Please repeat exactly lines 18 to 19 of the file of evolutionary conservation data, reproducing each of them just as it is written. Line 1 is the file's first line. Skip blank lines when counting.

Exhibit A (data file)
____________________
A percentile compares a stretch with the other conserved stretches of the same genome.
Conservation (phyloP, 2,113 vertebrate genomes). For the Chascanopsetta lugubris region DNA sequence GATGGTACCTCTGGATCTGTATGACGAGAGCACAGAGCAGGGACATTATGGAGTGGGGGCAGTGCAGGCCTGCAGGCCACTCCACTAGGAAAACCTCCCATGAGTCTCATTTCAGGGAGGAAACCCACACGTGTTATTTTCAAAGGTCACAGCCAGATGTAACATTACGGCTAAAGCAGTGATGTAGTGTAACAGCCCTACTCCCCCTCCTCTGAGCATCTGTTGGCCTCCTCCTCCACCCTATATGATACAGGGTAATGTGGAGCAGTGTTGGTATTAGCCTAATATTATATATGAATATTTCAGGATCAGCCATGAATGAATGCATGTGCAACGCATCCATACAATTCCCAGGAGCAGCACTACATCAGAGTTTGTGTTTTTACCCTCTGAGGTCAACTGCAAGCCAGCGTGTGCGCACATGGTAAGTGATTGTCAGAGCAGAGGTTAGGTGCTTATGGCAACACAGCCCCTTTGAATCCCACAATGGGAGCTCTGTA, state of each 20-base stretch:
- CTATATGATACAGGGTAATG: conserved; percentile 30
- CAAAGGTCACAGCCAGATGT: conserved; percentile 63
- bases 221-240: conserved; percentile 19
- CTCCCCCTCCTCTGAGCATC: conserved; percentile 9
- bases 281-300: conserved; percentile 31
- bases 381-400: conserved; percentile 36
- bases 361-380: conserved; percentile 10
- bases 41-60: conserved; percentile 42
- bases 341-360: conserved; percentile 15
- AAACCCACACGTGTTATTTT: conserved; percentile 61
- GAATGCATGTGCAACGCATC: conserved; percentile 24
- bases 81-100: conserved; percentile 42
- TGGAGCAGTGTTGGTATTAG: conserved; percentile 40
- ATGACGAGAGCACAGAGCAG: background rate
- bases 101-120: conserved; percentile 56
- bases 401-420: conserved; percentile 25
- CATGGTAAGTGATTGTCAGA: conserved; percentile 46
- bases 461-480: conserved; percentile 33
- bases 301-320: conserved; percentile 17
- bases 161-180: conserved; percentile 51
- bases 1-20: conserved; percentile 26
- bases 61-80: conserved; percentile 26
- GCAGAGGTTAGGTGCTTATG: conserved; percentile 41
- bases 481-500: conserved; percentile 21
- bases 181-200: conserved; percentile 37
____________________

- bases 401-420: conserved; percentile 25
- CATGGTAAGTGATTGTCAGA: conserved; percentile 46